A.B. in Human Biology, Brown University, 1973
Ph.D. in Psychobiology and Biochemistry, California Institute of Technology, 1978
Areas of Focus:
I study the novel roles of proteins involved in synaptic transmission during early neuron development in vitro, using embryonic chicken neurons as model systems. We are especially interested in understanding why these proteins are expressed in developing neurons significantly before synaptogenesis begins. My lab uses techniques in primary cell culture, immunocytochemistry and molecular biology to manipulate protein levels and monitor neuron development in vitro. We have demonstrated that levels of synaptotagmin 1 (syt1), the main calcium sensor at the synapse, influence axonal filopodia and branches, an important step in the development of connections between nerve cells. Our working hypothesis is that in response to local calcium signals, syt1 mediates addition of membrane to the cell surface to influence axon architecture and neuronal network development.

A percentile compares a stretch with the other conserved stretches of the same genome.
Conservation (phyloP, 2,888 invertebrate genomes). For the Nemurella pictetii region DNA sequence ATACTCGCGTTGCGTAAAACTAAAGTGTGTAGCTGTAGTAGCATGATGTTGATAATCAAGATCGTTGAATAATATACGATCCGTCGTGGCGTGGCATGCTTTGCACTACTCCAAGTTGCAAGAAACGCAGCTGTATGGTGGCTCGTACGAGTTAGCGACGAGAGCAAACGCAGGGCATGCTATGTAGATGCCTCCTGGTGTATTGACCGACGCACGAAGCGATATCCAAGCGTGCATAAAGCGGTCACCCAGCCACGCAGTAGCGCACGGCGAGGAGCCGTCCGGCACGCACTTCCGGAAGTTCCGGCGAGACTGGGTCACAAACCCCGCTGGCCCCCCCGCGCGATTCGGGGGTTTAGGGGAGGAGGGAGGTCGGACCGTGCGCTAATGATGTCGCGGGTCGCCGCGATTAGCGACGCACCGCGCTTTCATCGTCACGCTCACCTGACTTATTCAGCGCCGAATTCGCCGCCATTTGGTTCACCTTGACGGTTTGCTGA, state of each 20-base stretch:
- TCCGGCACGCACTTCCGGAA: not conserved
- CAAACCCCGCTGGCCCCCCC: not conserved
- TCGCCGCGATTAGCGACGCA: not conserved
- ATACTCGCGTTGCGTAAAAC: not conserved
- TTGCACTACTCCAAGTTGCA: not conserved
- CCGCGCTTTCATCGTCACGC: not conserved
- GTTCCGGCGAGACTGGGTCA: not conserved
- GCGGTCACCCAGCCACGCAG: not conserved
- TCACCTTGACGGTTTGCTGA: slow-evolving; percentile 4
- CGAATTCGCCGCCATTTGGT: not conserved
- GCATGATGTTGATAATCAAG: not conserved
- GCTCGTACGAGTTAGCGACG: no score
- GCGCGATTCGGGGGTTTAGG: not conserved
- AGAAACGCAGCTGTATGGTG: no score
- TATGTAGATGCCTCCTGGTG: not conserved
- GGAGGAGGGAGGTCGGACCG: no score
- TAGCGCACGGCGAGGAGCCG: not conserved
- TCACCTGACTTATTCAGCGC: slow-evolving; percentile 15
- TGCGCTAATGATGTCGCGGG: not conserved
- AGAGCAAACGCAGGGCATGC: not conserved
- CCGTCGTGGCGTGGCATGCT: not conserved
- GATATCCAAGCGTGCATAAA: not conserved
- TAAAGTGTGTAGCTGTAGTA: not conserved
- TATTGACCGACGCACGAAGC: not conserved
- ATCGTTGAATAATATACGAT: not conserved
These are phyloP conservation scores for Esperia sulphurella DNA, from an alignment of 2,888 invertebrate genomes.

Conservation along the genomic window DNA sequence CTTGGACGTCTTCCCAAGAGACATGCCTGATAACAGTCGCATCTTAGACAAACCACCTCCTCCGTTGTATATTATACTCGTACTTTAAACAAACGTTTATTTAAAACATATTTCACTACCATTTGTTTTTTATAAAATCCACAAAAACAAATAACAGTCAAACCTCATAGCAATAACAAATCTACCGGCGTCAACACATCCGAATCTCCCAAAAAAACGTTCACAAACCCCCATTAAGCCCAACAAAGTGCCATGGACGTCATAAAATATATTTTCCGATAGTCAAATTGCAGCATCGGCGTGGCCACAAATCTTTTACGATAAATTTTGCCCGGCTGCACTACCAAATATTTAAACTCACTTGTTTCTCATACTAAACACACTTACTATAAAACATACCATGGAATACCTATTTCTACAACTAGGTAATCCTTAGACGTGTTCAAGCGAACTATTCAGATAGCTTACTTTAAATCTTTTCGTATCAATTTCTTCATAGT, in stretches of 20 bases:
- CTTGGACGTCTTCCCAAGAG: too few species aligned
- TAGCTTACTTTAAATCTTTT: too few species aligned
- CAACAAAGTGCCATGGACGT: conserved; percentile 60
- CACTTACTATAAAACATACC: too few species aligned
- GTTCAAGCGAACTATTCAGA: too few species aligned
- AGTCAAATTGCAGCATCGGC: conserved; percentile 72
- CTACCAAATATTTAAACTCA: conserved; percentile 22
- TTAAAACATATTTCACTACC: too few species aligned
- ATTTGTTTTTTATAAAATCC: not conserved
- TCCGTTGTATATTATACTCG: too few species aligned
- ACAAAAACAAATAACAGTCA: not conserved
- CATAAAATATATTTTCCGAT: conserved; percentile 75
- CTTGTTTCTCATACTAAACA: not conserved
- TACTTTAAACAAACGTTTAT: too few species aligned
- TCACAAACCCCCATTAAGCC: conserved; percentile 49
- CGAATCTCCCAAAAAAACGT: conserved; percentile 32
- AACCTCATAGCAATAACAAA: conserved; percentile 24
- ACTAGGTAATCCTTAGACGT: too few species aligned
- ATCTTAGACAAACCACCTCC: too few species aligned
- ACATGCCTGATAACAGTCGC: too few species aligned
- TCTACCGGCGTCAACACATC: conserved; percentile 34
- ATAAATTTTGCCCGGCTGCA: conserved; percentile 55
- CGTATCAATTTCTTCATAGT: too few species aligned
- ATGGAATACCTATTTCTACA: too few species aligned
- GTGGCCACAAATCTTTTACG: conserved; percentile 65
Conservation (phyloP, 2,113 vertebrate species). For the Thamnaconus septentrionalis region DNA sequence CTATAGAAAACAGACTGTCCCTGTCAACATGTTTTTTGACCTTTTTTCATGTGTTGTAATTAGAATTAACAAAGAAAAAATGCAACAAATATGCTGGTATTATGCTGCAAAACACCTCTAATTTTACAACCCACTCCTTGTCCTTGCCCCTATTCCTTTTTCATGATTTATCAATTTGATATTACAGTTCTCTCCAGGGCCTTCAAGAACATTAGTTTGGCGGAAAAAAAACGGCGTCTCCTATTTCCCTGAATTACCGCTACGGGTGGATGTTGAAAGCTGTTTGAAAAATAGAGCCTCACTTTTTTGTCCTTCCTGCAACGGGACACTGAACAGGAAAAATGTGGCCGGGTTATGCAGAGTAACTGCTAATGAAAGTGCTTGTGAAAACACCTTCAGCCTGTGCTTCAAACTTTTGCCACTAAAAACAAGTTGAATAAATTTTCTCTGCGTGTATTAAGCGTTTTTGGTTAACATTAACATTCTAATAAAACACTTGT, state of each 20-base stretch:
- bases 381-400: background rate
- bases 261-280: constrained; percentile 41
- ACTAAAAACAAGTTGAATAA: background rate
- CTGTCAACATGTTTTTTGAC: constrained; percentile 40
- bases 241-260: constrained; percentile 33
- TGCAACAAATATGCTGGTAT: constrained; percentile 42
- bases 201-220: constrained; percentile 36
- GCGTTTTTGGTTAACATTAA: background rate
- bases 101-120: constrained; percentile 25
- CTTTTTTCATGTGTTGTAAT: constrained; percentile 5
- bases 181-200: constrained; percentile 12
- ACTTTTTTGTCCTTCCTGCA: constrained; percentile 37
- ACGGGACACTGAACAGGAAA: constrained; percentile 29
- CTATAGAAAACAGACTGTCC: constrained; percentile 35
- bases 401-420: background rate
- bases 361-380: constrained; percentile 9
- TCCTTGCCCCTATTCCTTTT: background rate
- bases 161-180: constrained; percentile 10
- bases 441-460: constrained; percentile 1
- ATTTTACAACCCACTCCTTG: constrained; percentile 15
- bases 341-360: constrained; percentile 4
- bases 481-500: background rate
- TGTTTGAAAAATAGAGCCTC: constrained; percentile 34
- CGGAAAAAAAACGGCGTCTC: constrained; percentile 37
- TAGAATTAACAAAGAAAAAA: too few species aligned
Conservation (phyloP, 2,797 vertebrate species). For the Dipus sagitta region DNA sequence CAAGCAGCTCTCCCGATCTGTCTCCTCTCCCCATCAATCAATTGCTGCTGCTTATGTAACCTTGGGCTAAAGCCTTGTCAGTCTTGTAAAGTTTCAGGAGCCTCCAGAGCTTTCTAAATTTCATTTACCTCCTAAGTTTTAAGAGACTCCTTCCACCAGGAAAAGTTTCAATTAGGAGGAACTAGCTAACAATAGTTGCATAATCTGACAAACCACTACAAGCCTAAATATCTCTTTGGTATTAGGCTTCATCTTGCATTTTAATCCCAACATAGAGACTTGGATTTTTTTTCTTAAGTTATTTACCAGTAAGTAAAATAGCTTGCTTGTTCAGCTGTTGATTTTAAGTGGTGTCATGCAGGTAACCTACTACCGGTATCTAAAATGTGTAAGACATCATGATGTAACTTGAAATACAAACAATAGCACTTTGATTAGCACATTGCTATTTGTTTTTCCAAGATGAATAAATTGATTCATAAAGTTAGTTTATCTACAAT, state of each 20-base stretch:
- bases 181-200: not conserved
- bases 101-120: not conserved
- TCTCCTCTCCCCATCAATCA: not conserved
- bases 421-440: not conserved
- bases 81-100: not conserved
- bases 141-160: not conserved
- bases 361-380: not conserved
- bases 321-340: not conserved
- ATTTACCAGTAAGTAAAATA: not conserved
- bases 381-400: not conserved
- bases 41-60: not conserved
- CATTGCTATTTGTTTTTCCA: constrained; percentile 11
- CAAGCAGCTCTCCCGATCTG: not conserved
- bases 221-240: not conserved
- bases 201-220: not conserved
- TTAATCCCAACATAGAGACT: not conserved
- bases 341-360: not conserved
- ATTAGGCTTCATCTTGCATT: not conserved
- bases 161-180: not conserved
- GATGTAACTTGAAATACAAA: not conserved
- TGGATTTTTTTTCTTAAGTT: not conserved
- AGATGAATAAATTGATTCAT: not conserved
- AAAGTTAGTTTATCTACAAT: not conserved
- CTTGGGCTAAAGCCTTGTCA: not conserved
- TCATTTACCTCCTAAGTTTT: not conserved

In addition to my research in cellular neurobiology, I also maintain an active interest in science policy issues. A book exploring the interactions between science and policy in the life sciences has been published by MIT Press.